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David Bowie - The Next Day CD (album) cover

THE NEXT DAY

David Bowie

 

Prog Related

3.92 | 99 ratings

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Nightfly
Special Collaborator
Rock Progressivo Italiano Team
4 stars Recorded in secret with musicians sworn to secrecy, The Next Day, the first album from David Bowie in ten years came as a bit of a surprise with no indication that anything was happening until the release of the laid back single Where Are We Now? Itself a bit of a slow burner, taking a few listens before I realised that we may be onto something here. After all, if truth be told, Bowie's released little to get excited about since the early eighties. Living with this for almost 2 weeks now though I can confidently say it's his best body of work since Scary Monsters.

The word was he'd stepped back to his seventies work for influence giving rise amongst many to hopes of something along the lines of Ziggy Stardust. It's clearly not the case and if the cover wasn't a giveaway, a rather cheap copy of Heroes with a large white square containing the album title over it, then a quick listen confirms its nearest reference would be late seventies Heroes and Lodger era. It's a strong collection of songs too with a high percentage of rockers with strong riffs and hooks and only a few ballads. Bowie's on great form vocally too sounding nothing like a man of sixty six. Perhaps down to his near death heart problems ten years back there seems to be a lot of references to death - "Here I am, not quite dying" he sings on the opening title track. Best of the bunch? I'm particularly fond of Love Is Lost with its simple keyboard line and hypnotic drum pattern, the upbeat and spacey I'd Rather Be High, the dark and moody Heat and the Heroes-esque How Does The Grass Grow? And that single's pretty good too. He's assembled a strong band too including some old friends including guitarist Earl Slick and drummer Sterling Campbell and of interest to prog fans, Tony Levin on some tracks too.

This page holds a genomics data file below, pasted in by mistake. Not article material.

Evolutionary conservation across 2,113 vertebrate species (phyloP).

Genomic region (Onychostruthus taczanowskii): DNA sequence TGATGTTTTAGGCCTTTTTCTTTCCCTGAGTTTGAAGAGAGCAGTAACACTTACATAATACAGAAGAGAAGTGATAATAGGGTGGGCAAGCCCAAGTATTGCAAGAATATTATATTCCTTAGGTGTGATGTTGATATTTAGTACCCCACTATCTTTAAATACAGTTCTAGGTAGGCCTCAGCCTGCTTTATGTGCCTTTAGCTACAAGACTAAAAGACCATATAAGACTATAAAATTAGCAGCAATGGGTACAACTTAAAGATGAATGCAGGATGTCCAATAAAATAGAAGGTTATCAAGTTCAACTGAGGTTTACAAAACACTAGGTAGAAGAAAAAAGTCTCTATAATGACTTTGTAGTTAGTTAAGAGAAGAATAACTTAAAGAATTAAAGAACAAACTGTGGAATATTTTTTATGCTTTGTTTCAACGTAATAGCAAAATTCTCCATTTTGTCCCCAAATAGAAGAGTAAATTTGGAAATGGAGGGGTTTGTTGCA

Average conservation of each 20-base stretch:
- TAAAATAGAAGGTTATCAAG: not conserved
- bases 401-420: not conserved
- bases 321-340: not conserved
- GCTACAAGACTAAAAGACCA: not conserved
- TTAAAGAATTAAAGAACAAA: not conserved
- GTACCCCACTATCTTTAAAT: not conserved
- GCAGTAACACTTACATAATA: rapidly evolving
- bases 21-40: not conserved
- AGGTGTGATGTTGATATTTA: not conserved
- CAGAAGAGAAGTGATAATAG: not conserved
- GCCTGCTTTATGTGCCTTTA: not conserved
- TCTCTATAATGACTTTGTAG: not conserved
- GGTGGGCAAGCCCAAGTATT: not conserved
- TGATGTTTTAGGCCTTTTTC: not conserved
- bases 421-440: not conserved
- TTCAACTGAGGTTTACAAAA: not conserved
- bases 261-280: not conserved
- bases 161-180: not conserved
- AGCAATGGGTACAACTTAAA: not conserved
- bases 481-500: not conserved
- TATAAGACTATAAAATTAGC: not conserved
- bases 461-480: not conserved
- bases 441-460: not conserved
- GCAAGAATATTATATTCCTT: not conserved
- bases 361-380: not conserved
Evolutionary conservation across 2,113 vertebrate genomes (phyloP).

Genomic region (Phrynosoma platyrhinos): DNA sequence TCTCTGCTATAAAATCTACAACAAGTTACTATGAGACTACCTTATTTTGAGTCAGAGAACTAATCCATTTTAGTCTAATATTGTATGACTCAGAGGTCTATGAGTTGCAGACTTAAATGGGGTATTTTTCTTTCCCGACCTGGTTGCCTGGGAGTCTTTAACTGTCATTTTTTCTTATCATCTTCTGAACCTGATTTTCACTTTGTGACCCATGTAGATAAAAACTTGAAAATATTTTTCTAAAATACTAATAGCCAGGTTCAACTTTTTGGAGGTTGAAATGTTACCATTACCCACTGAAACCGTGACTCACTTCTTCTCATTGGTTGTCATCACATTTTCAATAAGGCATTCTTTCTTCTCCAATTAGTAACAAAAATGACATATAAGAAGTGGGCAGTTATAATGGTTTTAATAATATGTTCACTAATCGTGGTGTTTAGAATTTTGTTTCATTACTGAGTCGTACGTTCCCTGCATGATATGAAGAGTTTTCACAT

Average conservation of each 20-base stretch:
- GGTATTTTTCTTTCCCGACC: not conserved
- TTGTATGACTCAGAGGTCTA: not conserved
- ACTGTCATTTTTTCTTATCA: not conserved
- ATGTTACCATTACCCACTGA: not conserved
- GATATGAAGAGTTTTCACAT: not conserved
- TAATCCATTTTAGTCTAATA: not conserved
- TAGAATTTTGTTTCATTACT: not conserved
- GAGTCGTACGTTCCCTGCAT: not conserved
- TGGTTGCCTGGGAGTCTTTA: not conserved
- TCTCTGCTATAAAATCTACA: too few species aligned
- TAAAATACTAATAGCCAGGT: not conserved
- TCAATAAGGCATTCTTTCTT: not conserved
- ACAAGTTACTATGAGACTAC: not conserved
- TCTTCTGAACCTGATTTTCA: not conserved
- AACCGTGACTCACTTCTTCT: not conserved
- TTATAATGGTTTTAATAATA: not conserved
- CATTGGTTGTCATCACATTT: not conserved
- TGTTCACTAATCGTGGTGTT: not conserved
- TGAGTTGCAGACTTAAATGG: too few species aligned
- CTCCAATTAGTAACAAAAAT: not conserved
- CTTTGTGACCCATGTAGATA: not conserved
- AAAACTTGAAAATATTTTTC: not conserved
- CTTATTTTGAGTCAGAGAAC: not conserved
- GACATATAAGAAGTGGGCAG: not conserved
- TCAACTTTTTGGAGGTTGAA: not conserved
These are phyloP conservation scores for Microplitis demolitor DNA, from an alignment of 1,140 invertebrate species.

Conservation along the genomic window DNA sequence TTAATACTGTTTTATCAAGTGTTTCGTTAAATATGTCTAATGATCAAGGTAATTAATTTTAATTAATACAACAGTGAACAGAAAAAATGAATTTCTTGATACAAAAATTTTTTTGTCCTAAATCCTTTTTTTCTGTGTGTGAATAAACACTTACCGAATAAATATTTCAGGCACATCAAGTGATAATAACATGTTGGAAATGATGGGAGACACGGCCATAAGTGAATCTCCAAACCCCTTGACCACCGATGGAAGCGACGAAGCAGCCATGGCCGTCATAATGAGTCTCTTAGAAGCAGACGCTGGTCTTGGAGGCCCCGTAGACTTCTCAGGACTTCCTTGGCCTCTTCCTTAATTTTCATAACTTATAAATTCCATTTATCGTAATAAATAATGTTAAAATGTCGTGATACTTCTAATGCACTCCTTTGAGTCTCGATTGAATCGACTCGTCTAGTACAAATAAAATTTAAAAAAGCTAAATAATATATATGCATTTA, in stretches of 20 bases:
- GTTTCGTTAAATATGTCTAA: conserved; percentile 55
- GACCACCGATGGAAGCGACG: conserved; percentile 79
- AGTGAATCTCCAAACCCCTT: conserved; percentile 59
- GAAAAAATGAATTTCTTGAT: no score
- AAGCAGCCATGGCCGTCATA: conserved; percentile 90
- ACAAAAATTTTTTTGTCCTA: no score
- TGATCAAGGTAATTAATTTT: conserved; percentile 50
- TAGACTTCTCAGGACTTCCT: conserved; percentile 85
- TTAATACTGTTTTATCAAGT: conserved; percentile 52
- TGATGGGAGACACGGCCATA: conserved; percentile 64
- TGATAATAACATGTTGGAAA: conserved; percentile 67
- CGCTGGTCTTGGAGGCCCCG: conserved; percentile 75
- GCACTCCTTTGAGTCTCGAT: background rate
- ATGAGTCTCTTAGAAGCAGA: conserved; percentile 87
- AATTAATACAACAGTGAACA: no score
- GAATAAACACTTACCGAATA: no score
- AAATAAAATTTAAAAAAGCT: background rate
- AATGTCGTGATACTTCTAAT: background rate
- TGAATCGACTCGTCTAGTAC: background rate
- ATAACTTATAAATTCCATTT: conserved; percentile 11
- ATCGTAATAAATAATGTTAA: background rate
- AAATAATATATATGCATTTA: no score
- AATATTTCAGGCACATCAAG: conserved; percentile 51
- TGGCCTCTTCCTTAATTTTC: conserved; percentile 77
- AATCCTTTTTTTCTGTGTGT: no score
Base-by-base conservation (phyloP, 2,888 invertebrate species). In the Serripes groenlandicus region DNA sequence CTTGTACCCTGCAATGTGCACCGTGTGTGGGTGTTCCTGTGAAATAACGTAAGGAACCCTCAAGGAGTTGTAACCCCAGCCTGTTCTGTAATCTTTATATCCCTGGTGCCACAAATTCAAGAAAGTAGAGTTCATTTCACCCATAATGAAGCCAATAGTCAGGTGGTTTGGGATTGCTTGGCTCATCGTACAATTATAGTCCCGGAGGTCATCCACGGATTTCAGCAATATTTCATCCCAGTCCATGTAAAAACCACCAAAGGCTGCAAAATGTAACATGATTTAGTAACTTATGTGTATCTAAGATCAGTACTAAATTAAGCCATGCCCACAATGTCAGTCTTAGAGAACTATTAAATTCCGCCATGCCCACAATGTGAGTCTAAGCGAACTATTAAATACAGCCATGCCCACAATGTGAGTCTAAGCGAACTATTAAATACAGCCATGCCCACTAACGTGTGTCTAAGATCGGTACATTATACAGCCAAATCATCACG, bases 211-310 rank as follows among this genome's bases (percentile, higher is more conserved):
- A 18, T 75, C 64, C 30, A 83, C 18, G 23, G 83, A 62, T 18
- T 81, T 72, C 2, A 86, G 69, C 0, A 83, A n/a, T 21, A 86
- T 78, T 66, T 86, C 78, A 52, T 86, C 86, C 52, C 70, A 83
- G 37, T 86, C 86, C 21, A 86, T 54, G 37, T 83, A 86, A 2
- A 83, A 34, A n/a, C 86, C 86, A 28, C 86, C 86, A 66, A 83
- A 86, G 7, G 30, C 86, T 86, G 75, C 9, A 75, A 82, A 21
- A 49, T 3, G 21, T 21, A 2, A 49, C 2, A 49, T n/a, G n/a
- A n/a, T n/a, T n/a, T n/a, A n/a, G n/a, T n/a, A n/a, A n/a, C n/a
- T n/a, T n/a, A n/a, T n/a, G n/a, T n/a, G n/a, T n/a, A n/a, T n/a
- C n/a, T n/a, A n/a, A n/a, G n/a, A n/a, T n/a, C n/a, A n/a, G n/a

Overall then, while this isn't going to compete with his greatest work of the seventies it's nevertheless a fine body of work and far better than I could have dared hope for. I'm more than happy with The Next Day.

Nightfly | 4/5 |

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